Nasrallah criticized the total refusal to engage with dialogue with the Syrian regime and opt for a political solution in Syria by the same people who call for negotiations with Israel and have engaged with it for decades. He leveled similar criticism against those who bar the supply of weapons to Israel while sending weapons to Syria so the “Syrians fight each other.”
Nasrallah wondered why there is “a Western-Israeli-Arab insistence to fight in Syria and topple the regime” suggesting it is cause for political reflection.

Syrian Circassians Continue Efforts to Discuss Repatriation to the North Caucasus

On January 31, representatives of the 100,000 member Syrian Circassian community held a press conference in Nalchik, Kabardino-Balkaria. Three of the visiting Syrians said their goal was to discuss with the government the possible repatriation of Circassians from conflict-ridden Syria to the North Caucasus. The visitors preferred to remain anonymous since they were retired high-ranking government officials in Syria. The head of Kabardino-Balkaria, Arsen Kanokov, received them and promised assistance, though he did not offer any details on their visit. According to the delegation from Syria, the future of the country is becoming increasingly uncertain and people’s lives are habitually endangered. According to their count, over 1,000 of the estimated 100,000 Circassians living in Syria are willing to relocate, although the exact figures are hard to determine because of the mounting chaos in the country. “We came here on behalf of those who want to return [to the North Caucasus] to ask for help,” the delegation said. “We want to settle here” (http://www.kavkaz-uzel.ru/articles/200277/, February 1).

 

Comments (105)


Pages: [1] 2 3 » Show All

1. Joshua said:

Dear Shabbi7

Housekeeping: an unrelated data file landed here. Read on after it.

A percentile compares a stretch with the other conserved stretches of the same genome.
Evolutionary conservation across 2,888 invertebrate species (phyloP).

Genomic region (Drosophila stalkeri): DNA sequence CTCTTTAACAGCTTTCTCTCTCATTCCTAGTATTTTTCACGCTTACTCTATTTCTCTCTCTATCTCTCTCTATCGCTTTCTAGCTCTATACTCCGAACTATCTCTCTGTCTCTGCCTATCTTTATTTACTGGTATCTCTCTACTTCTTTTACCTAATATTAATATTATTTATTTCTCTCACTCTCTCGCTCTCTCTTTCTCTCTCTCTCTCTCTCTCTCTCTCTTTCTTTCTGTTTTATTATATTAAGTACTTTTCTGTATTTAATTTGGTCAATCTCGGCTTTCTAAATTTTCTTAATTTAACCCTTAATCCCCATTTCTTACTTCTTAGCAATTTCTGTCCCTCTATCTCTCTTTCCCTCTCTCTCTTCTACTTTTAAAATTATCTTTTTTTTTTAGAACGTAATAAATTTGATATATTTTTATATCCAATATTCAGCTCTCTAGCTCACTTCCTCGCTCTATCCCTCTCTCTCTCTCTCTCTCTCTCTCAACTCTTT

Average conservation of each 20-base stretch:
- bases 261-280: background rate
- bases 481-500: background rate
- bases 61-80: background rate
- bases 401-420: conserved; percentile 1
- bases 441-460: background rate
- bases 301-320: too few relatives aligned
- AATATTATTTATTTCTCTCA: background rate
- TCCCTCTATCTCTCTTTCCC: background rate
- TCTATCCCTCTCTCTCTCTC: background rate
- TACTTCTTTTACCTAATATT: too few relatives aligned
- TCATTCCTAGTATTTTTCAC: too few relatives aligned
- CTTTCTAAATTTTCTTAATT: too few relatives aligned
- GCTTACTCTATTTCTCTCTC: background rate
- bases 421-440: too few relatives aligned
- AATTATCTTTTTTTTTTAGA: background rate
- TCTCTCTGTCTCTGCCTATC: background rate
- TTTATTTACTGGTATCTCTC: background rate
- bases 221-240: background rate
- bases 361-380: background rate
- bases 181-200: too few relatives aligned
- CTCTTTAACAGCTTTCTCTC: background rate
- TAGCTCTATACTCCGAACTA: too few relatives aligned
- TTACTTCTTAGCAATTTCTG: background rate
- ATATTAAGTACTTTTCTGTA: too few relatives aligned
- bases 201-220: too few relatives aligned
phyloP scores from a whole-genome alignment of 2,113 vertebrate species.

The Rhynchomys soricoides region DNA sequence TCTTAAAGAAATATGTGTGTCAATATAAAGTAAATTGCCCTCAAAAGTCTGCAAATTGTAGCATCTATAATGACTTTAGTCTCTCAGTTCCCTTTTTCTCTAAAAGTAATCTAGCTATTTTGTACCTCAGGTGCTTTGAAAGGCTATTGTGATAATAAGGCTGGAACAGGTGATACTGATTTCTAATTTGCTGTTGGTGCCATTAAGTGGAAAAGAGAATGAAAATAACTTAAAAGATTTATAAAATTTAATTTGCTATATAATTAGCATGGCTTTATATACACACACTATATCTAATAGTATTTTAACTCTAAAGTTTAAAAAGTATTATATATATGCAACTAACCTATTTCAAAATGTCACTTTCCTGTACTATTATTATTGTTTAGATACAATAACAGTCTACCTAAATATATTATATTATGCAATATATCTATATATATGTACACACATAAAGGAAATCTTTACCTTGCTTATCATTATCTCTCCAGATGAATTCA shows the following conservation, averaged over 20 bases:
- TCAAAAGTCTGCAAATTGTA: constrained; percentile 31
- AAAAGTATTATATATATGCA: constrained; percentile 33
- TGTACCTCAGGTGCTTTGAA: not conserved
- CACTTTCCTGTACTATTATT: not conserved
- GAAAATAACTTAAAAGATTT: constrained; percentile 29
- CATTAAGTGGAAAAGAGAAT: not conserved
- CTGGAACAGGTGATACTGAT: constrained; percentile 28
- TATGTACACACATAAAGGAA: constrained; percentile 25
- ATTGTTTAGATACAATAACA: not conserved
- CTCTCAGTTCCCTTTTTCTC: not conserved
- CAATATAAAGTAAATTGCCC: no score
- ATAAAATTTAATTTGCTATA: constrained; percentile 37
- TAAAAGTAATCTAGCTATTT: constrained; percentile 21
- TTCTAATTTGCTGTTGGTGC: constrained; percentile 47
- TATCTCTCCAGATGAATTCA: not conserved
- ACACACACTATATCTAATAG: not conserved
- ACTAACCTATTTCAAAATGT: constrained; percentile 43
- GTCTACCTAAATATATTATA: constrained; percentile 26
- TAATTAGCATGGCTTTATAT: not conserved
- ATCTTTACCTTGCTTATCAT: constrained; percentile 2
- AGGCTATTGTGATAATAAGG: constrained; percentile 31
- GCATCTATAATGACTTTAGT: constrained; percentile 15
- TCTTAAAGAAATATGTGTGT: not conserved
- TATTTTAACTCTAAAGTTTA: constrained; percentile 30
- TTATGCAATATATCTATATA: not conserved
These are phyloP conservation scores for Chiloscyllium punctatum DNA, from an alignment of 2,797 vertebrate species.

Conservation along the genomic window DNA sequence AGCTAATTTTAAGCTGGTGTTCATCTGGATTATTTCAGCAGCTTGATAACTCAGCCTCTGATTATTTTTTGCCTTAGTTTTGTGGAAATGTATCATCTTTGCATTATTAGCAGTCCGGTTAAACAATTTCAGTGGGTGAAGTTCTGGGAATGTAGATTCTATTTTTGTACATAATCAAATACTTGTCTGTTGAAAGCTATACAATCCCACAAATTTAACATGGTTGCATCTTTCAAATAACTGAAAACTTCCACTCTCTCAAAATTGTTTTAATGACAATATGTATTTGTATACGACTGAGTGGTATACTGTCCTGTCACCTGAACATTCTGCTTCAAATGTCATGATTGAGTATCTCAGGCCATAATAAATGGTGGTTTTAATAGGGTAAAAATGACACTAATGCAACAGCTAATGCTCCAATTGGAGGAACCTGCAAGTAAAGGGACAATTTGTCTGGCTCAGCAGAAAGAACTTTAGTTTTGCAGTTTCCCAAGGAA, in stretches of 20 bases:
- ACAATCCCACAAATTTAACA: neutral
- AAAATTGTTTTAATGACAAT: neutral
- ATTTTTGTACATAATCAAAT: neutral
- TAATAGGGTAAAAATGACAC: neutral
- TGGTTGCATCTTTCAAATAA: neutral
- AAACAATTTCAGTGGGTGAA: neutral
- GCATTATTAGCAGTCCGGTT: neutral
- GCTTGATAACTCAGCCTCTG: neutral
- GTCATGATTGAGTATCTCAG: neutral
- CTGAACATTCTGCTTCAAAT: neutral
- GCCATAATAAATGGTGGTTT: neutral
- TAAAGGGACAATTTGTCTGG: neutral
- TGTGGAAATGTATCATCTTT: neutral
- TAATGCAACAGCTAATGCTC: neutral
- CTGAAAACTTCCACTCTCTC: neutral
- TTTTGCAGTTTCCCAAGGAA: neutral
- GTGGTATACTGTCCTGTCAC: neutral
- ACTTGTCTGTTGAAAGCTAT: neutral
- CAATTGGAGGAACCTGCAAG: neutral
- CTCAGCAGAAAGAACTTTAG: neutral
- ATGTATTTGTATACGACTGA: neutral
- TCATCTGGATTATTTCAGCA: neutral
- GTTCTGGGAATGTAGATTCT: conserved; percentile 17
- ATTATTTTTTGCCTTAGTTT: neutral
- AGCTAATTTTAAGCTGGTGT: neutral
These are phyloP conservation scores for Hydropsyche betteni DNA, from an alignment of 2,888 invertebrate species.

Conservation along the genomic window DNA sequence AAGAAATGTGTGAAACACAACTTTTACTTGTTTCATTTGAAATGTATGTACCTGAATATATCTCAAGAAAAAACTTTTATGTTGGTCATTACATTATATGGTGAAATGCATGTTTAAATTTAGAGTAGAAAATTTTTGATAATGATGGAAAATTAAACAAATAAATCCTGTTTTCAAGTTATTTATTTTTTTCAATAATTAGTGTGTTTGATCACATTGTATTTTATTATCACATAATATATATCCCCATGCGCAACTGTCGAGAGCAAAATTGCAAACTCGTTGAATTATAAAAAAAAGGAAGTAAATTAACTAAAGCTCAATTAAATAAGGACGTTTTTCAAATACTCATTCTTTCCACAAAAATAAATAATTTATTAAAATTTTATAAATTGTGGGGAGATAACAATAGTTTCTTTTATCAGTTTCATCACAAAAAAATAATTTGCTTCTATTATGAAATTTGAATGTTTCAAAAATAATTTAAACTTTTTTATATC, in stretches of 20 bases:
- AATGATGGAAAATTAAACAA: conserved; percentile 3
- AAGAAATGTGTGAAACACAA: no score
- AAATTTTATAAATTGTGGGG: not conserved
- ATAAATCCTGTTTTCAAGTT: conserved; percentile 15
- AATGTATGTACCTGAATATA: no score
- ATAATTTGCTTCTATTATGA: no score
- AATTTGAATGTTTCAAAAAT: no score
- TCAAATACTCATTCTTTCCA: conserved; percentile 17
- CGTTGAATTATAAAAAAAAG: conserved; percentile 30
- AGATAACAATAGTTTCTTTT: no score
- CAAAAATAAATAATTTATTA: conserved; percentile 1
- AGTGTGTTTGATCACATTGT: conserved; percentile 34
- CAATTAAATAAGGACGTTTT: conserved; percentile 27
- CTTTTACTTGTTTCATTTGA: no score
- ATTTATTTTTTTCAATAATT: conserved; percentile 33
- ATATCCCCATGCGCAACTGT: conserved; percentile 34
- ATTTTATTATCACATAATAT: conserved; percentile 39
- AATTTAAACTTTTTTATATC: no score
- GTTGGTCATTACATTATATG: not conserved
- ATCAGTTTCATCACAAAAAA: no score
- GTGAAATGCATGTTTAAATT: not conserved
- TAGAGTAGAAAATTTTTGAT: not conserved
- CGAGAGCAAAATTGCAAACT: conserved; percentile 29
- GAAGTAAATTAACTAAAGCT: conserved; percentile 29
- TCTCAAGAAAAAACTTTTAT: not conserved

Thank you for your correction of my error in saying that the 50% quota of peasants and workers was added to this constitution to make up for the elimination of Article 8 and the Baath quota.

You have demonstrated that it was part of the 1973 constitution and is simply carried forward. I have included you comment in the main post. Merci. I stand corrected.

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February 17th, 2012, 11:10 pm

 

2. zoo said:

Huge welcome to Wajdi Ghoneim, Tunisia

But the Tunisians seculars are fighting back
Islamist preacher Wajdi Ghonim spurs controversy in Tunisia
2012-02-15
http://www.magharebia.com/cocoon/awi/xhtml1/en_GB/features/awi/newsbriefs/general/2012/02/15/newsbrief-03

A group of Tunisian lawyers filed a complaint against the use of mosques for political purposes, AFP reported on Wednesday (February 15th). The move follows a visit by controversial Egyptian preacher Wajdi Ghonim, upon the invitation of Tunisian Islamist associations.

In a letter sent Tuesday to the ministries of religious affairs and human rights, the group “Kolna Tunis” claimed that during recent speeches at mosques in Sousse and Mehdia, Ghonim had “incited hatred and violence, including against other religions, and called for polygamy, despite its prohibition by the country’s personal status code”. The group also said that Gnonim defended female genital mutilation.

Gnonim will be in Tunisia until Friday.

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February 17th, 2012, 11:53 pm

 

3. ann said:

Iranian naval ships enter Mediterranean via Suez – 9 hrs ago

http://news.yahoo.com/iranian-naval-ships-enter-mediterranean-via-suez-190841178.html

ISMAILIA, Egypt (Reuters) – Two Iranian naval ships have sailed through Egypt’s Suez Canal into the Mediterranean, in a move likely to be keenly watched by Israel.

“Two Iranian ships crossed through the Suez Canal (on Thursday) following permission from the Egyptian armed forces,” a source in the canal authority said Friday.

The destroyer and a supply ship could be on their way to the Syrian coast, the source added. Iran and Syria agreed to cooperate on naval training a year ago, and Tehran has no naval agreement with any other country in the region.

[...]